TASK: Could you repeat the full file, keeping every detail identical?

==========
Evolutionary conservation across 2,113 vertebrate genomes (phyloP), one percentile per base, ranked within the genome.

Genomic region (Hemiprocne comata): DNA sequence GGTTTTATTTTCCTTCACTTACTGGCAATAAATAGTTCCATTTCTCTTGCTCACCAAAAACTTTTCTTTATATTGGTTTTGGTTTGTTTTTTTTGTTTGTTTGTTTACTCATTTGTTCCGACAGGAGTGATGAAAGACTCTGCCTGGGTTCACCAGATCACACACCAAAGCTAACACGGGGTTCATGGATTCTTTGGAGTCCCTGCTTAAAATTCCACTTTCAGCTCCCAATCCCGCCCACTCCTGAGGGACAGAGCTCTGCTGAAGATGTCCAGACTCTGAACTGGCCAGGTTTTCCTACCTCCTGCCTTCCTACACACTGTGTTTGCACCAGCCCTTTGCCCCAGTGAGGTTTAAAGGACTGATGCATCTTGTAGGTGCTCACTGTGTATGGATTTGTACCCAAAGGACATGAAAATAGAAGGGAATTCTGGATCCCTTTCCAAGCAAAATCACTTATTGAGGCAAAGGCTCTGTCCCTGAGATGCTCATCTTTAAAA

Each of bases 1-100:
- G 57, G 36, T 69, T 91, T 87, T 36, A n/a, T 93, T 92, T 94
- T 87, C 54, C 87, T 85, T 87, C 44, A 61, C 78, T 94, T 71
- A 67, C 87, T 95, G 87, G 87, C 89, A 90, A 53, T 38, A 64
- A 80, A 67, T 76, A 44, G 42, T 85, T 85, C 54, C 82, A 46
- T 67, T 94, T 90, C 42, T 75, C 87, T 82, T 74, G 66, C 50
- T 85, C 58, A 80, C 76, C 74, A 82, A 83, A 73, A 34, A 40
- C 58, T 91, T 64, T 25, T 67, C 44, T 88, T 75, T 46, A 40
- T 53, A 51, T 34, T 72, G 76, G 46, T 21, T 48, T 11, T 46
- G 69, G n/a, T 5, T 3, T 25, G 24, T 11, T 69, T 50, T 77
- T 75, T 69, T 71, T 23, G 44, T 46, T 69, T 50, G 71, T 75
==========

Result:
Evolutionary conservation across 2,113 vertebrate genomes (phyloP), one percentile per base, ranked within the genome.

Genomic region (Hemiprocne comata): DNA sequence GGTTTTATTTTCCTTCACTTACTGGCAATAAATAGTTCCATTTCTCTTGCTCACCAAAAACTTTTCTTTATATTGGTTTTGGTTTGTTTTTTTTGTTTGTTTGTTTACTCATTTGTTCCGACAGGAGTGATGAAAGACTCTGCCTGGGTTCACCAGATCACACACCAAAGCTAACACGGGGTTCATGGATTCTTTGGAGTCCCTGCTTAAAATTCCACTTTCAGCTCCCAATCCCGCCCACTCCTGAGGGACAGAGCTCTGCTGAAGATGTCCAGACTCTGAACTGGCCAGGTTTTCCTACCTCCTGCCTTCCTACACACTGTGTTTGCACCAGCCCTTTGCCCCAGTGAGGTTTAAAGGACTGATGCATCTTGTAGGTGCTCACTGTGTATGGATTTGTACCCAAAGGACATGAAAATAGAAGGGAATTCTGGATCCCTTTCCAAGCAAAATCACTTATTGAGGCAAAGGCTCTGTCCCTGAGATGCTCATCTTTAAAA

Each of bases 1-100:
- G 57, G 36, T 69, T 91, T 87, T 36, A n/a, T 93, T 92, T 94
- T 87, C 54, C 87, T 85, T 87, C 44, A 61, C 78, T 94, T 71
- A 67, C 87, T 95, G 87, G 87, C 89, A 90, A 53, T 38, A 64
- A 80, A 67, T 76, A 44, G 42, T 85, T 85, C 54, C 82, A 46
- T 67, T 94, T 90, C 42, T 75, C 87, T 82, T 74, G 66, C 50
- T 85, C 58, A 80, C 76, C 74, A 82, A 83, A 73, A 34, A 40
- C 58, T 91, T 64, T 25, T 67, C 44, T 88, T 75, T 46, A 40
- T 53, A 51, T 34, T 72, G 76, G 46, T 21, T 48, T 11, T 46
- G 69, G n/a, T 5, T 3, T 25, G 24, T 11, T 69, T 50, T 77
- T 75, T 69, T 71, T 23, G 44, T 46, T 69, T 50, G 71, T 75